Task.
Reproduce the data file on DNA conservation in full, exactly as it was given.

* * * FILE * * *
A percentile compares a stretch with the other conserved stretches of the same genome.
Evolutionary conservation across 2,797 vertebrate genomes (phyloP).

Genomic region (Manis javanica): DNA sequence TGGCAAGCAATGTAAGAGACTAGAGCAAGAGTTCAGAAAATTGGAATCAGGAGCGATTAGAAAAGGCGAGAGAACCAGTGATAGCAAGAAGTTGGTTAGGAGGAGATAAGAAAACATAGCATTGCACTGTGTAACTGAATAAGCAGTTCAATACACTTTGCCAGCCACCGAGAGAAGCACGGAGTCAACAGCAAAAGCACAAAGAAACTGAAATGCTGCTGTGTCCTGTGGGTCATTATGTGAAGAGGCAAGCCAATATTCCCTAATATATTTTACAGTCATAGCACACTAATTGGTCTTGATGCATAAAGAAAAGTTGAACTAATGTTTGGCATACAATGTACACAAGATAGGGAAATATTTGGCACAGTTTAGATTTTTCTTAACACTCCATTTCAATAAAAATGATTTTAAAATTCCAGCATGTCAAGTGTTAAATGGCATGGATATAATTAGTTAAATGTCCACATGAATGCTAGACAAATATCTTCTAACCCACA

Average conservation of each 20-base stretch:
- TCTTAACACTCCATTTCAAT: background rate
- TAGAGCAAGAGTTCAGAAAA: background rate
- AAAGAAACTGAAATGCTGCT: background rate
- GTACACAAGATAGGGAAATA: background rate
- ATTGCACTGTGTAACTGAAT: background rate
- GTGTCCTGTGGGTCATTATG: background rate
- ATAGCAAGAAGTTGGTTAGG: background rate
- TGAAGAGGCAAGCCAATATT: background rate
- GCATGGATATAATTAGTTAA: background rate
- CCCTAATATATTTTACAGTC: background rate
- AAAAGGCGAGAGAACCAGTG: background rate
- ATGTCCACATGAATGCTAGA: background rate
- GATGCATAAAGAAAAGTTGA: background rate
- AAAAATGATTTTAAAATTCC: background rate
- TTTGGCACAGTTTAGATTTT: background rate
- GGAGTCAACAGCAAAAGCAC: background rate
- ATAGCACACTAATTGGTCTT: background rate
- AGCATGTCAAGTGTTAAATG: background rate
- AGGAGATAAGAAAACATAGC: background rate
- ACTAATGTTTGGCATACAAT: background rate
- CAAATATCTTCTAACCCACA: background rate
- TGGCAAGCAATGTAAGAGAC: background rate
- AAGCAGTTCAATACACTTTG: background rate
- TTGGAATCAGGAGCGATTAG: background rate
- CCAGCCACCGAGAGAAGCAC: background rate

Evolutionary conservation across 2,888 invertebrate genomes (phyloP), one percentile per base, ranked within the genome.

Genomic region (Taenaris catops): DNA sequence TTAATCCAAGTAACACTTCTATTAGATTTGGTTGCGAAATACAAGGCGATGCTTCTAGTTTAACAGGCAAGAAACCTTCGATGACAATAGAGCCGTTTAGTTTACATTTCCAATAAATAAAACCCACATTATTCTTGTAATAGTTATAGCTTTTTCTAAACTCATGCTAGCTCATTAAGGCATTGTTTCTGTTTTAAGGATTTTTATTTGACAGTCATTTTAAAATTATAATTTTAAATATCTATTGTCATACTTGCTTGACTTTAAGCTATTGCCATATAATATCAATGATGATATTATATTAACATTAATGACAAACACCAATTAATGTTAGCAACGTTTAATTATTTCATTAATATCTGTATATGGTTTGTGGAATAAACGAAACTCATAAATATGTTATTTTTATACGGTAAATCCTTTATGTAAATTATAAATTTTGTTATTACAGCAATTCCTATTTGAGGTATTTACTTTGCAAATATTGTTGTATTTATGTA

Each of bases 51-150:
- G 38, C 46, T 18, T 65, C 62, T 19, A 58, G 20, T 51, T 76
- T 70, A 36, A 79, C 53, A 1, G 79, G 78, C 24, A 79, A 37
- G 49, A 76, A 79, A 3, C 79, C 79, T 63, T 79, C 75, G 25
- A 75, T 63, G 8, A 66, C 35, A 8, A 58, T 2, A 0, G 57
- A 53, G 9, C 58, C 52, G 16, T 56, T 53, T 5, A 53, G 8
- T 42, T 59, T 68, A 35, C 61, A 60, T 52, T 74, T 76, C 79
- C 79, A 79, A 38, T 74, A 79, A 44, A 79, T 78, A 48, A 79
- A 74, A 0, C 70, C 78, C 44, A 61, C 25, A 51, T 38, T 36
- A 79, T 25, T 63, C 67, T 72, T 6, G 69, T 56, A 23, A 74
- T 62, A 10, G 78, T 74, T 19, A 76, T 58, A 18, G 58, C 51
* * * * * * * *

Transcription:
A percentile compares a stretch with the other conserved stretches of the same genome.
Evolutionary conservation across 2,797 vertebrate genomes (phyloP).

Genomic region (Manis javanica): DNA sequence TGGCAAGCAATGTAAGAGACTAGAGCAAGAGTTCAGAAAATTGGAATCAGGAGCGATTAGAAAAGGCGAGAGAACCAGTGATAGCAAGAAGTTGGTTAGGAGGAGATAAGAAAACATAGCATTGCACTGTGTAACTGAATAAGCAGTTCAATACACTTTGCCAGCCACCGAGAGAAGCACGGAGTCAACAGCAAAAGCACAAAGAAACTGAAATGCTGCTGTGTCCTGTGGGTCATTATGTGAAGAGGCAAGCCAATATTCCCTAATATATTTTACAGTCATAGCACACTAATTGGTCTTGATGCATAAAGAAAAGTTGAACTAATGTTTGGCATACAATGTACACAAGATAGGGAAATATTTGGCACAGTTTAGATTTTTCTTAACACTCCATTTCAATAAAAATGATTTTAAAATTCCAGCATGTCAAGTGTTAAATGGCATGGATATAATTAGTTAAATGTCCACATGAATGCTAGACAAATATCTTCTAACCCACA

Average conservation of each 20-base stretch:
- TCTTAACACTCCATTTCAAT: background rate
- TAGAGCAAGAGTTCAGAAAA: background rate
- AAAGAAACTGAAATGCTGCT: background rate
- GTACACAAGATAGGGAAATA: background rate
- ATTGCACTGTGTAACTGAAT: background rate
- GTGTCCTGTGGGTCATTATG: background rate
- ATAGCAAGAAGTTGGTTAGG: background rate
- TGAAGAGGCAAGCCAATATT: background rate
- GCATGGATATAATTAGTTAA: background rate
- CCCTAATATATTTTACAGTC: background rate
- AAAAGGCGAGAGAACCAGTG: background rate
- ATGTCCACATGAATGCTAGA: background rate
- GATGCATAAAGAAAAGTTGA: background rate
- AAAAATGATTTTAAAATTCC: background rate
- TTTGGCACAGTTTAGATTTT: background rate
- GGAGTCAACAGCAAAAGCAC: background rate
- ATAGCACACTAATTGGTCTT: background rate
- AGCATGTCAAGTGTTAAATG: background rate
- AGGAGATAAGAAAACATAGC: background rate
- ACTAATGTTTGGCATACAAT: background rate
- CAAATATCTTCTAACCCACA: background rate
- TGGCAAGCAATGTAAGAGAC: background rate
- AAGCAGTTCAATACACTTTG: background rate
- TTGGAATCAGGAGCGATTAG: background rate
- CCAGCCACCGAGAGAAGCAC: background rate

Evolutionary conservation across 2,888 invertebrate genomes (phyloP), one percentile per base, ranked within the genome.

Genomic region (Taenaris catops): DNA sequence TTAATCCAAGTAACACTTCTATTAGATTTGGTTGCGAAATACAAGGCGATGCTTCTAGTTTAACAGGCAAGAAACCTTCGATGACAATAGAGCCGTTTAGTTTACATTTCCAATAAATAAAACCCACATTATTCTTGTAATAGTTATAGCTTTTTCTAAACTCATGCTAGCTCATTAAGGCATTGTTTCTGTTTTAAGGATTTTTATTTGACAGTCATTTTAAAATTATAATTTTAAATATCTATTGTCATACTTGCTTGACTTTAAGCTATTGCCATATAATATCAATGATGATATTATATTAACATTAATGACAAACACCAATTAATGTTAGCAACGTTTAATTATTTCATTAATATCTGTATATGGTTTGTGGAATAAACGAAACTCATAAATATGTTATTTTTATACGGTAAATCCTTTATGTAAATTATAAATTTTGTTATTACAGCAATTCCTATTTGAGGTATTTACTTTGCAAATATTGTTGTATTTATGTA

Each of bases 51-150:
- G 38, C 46, T 18, T 65, C 62, T 19, A 58, G 20, T 51, T 76
- T 70, A 36, A 79, C 53, A 1, G 79, G 78, C 24, A 79, A 37
- G 49, A 76, A 79, A 3, C 79, C 79, T 63, T 79, C 75, G 25
- A 75, T 63, G 8, A 66, C 35, A 8, A 58, T 2, A 0, G 57
- A 53, G 9, C 58, C 52, G 16, T 56, T 53, T 5, A 53, G 8
- T 42, T 59, T 68, A 35, C 61, A 60, T 52, T 74, T 76, C 79
- C 79, A 79, A 38, T 74, A 79, A 44, A 79, T 78, A 48, A 79
- A 74, A 0, C 70, C 78, C 44, A 61, C 25, A 51, T 38, T 36
- A 79, T 25, T 63, C 67, T 72, T 6, G 69, T 56, A 23, A 74
- T 62, A 10, G 78, T 74, T 19, A 76, T 58, A 18, G 58, C 51